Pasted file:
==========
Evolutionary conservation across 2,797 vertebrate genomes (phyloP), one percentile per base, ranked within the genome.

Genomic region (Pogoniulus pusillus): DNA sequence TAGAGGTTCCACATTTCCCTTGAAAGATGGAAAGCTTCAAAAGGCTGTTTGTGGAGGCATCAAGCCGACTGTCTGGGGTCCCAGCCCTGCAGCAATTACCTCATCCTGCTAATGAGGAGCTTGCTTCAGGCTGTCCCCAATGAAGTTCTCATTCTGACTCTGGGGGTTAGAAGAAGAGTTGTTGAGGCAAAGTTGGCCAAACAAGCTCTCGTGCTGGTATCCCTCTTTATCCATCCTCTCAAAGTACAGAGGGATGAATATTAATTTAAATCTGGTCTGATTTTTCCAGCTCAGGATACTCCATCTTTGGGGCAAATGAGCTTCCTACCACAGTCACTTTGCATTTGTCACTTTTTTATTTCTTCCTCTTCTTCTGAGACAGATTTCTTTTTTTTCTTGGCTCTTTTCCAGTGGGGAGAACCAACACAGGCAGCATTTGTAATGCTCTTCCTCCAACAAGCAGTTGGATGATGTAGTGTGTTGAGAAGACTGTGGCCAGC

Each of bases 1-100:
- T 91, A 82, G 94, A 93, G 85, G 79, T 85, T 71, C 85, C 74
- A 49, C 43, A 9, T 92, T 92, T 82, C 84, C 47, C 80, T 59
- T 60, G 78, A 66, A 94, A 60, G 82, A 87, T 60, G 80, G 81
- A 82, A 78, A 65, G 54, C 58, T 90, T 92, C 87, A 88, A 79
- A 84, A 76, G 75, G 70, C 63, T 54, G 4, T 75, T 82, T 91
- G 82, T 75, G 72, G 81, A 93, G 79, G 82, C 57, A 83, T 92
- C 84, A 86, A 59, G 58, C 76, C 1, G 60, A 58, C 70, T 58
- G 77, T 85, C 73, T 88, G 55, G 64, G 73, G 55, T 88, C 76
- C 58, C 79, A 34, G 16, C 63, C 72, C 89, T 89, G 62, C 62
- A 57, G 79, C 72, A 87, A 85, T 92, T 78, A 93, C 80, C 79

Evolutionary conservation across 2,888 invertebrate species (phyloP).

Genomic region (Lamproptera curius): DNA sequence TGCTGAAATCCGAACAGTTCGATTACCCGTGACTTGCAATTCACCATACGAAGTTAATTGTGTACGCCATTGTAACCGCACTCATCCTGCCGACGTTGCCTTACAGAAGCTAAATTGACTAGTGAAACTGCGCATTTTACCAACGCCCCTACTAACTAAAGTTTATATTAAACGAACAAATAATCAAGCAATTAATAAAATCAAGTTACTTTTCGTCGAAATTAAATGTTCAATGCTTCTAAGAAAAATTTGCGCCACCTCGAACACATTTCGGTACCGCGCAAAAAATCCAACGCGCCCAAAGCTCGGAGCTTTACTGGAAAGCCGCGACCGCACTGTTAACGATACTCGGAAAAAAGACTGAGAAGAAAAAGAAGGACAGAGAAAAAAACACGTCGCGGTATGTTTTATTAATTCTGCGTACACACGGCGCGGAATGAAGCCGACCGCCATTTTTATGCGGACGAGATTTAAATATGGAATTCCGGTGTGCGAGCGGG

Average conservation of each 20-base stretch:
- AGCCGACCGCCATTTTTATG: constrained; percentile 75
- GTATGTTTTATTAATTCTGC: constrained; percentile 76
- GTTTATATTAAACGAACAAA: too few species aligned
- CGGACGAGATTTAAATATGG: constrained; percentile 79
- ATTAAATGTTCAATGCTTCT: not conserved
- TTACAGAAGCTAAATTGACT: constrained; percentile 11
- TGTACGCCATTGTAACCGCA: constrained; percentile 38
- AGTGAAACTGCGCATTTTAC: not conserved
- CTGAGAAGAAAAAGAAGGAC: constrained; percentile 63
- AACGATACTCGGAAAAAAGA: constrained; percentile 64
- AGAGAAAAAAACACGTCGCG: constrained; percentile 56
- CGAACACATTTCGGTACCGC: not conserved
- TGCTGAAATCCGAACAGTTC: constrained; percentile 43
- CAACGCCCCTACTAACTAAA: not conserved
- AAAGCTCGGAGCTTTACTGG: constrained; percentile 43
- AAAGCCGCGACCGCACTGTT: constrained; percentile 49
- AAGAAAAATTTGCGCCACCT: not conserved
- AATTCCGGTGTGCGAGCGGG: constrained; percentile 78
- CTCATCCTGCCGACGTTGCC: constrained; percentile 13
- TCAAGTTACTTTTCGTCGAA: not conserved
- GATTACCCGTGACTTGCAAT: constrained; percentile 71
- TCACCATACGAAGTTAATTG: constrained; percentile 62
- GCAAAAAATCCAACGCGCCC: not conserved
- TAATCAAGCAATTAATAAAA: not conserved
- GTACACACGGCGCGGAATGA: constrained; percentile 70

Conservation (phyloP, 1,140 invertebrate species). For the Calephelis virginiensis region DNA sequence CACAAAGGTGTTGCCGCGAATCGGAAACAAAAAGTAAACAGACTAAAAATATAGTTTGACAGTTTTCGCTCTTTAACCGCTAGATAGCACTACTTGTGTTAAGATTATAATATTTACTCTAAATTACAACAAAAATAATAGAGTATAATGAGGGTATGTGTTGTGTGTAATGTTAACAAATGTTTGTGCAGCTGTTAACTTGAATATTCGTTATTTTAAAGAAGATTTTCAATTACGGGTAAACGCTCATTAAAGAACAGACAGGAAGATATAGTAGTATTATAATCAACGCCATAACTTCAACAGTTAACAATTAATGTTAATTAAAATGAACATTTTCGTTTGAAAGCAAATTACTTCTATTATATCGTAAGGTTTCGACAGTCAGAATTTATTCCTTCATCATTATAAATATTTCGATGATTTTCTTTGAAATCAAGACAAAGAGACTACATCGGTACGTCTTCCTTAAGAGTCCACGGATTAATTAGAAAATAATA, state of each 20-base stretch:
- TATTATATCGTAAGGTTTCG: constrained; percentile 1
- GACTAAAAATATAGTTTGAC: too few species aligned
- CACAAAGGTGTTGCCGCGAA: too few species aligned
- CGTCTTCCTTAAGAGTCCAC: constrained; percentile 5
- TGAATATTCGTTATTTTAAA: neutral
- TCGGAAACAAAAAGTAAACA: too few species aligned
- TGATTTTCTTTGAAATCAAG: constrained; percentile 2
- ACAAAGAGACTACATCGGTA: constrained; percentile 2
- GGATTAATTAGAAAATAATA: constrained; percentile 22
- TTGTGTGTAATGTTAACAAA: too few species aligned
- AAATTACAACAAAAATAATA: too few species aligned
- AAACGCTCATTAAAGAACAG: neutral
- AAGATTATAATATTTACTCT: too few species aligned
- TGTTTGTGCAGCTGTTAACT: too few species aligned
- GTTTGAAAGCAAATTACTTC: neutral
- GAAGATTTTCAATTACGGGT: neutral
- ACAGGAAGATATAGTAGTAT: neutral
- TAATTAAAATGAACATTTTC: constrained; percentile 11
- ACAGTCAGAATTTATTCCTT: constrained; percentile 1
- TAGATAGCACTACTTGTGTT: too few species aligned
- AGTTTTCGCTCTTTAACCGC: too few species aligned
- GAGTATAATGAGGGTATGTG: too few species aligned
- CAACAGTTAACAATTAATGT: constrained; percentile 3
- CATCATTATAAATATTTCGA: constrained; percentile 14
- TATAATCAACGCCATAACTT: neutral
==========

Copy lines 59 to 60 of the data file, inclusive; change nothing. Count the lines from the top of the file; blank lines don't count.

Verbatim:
- ACAGGAAGATATAGTAGTAT: neutral
- TAATTAAAATGAACATTTTC: constrained; percentile 11